The voting at Naspers’ AGM last week highlighted the concerns that many shareholders have over certain issues of corporate governance at the media giant. And calculations by Moneyweb suggest that the number of N shareholders that voted against the two most controversial resolutions may be even higher than other estimates suggest.
Moneyweb’s analysis found that just under 66% of N shareholders voted against the company’s executive remuneration policy. Almost 74% voted against the resolution to give directors control of unissued shares. This represents significant shareholder disquiet.
These resolutions still however passed comfortably because of the company’s dual-class share structure. The tightly-held A shares control 68% of the voting rights, and mostly these shareholders, who are closely linked to the company’s directors, vote as a block. So even when a majority of the remaining 32% show disapproval, it hardly matters.
It would however be remarkable if Naspers ignored what is clearly overwhelming shareholder sentiment. Particularly because these issues are not new.
Allan Gray went public with its intention to vote against the company’s remuneration policy before this year’s AGM, but this wasn’t because it was adopting a new position. Proxy voting records published on its website show that Allan Gray voted against Naspers’ remuneration policy in both 2015 and 2016. It has also consistently voted against resolutions to place unissued ordinary shares under the control of directors.
It is also far from alone amongst the country’s asset managers. The Old Mutual Investment Group makes its voting records publicly available immediately after any AGM, and it voted against both resolutions this year and last year. Prudential has also confirmed to Moneyweb that it voted against both resolutions at the 2017 AGM, as has Mergence.
Coronation unfortunately did not respond to Moneyweb’s request regarding its 2017 voting by the time of publishing, but last year it voted against giving Naspers’ directors control of unissued shares. It did however endorse the remuneration policy.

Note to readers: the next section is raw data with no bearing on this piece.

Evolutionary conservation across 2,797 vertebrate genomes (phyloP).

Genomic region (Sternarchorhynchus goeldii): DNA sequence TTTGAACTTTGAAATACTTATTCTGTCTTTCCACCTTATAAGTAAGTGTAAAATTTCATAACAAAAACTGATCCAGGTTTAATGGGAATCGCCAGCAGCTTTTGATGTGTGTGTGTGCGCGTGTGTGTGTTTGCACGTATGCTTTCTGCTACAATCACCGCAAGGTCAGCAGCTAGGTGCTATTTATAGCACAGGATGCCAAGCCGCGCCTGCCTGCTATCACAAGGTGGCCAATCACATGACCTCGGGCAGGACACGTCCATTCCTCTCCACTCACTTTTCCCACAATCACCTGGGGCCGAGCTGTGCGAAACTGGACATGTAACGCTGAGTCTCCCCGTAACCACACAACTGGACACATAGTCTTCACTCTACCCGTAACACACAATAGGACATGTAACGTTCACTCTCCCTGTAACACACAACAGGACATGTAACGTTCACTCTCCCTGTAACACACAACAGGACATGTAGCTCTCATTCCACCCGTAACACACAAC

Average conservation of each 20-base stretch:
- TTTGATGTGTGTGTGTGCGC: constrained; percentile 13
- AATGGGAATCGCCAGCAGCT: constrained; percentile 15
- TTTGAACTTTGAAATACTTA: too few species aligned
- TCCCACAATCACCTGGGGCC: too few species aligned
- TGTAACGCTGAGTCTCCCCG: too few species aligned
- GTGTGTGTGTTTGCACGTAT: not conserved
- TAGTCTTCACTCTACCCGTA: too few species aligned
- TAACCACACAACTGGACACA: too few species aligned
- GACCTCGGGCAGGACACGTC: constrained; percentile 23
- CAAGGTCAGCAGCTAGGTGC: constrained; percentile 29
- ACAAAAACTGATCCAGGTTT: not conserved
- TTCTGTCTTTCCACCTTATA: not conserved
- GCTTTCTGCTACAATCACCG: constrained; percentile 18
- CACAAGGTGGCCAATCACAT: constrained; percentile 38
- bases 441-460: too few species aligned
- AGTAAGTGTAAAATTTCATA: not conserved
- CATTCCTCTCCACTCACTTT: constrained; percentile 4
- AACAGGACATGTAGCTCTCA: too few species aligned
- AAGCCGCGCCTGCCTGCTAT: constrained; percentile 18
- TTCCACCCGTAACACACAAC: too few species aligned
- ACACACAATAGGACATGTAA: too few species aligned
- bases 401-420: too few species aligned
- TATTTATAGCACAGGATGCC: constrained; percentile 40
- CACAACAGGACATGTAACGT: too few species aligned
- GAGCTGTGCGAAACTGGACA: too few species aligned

While this is far from an exhaustive list, it gives a picture of the sentiment. A range of asset managers representing large numbers of N shareholders have been voting consistently over a number of years against certain company policies that nevertheless continue to be approved.
The questions around executive remuneration have probably raised the most interest this year, but the issue of directors taking control of unissued shares is possibly the more important. As Mergence’s Peter Takaendesa explains:
“The placement of authorised but unissued shares under the control of management is designed and intended to give management unrestrained ability to issue shares for acquisitions or to fend off being acquired. The practice of issuing shares to acquire or avoid being acquired ultimately dilutes existing shareholders and in practice can result in significant wealth destruction.
“Mergence should thus oppose all unsubstantiated requests to place unissued shares under the control of directors,” Takaendesa said. “ Instead Mergence requests that they be entitled to vote on a case-by-case basis on specific resolutions requiring the allocation of shares under control of the directors such that the motivation for the issue of shares can be thoroughly assessed.”
Other asset managers expressed similar reasoning.
This and the remuneration issue raise real questions about the company’s share structure and what, if any, influence N shareholders are able to bring to bear. It would be extraordinary if any of these managers had not also engaged privately with the Naspers board on the issues it voted against. Yet it’s difficult to see what impact this has had.
How much of this is because Naspers’ dual-class share structure means that the board is actually only accountable to its A shareholders, many of whom are conflicted? That is a big question, and one that N shareholders are increasingly going to have to grapple with.
Note: The calculations made by Moneyweb take into account that although treasury shareholders were considered as present at the meeting, they were not able to vote. They do not assume that all A shareholders necessarily voted as a block on both resolutions.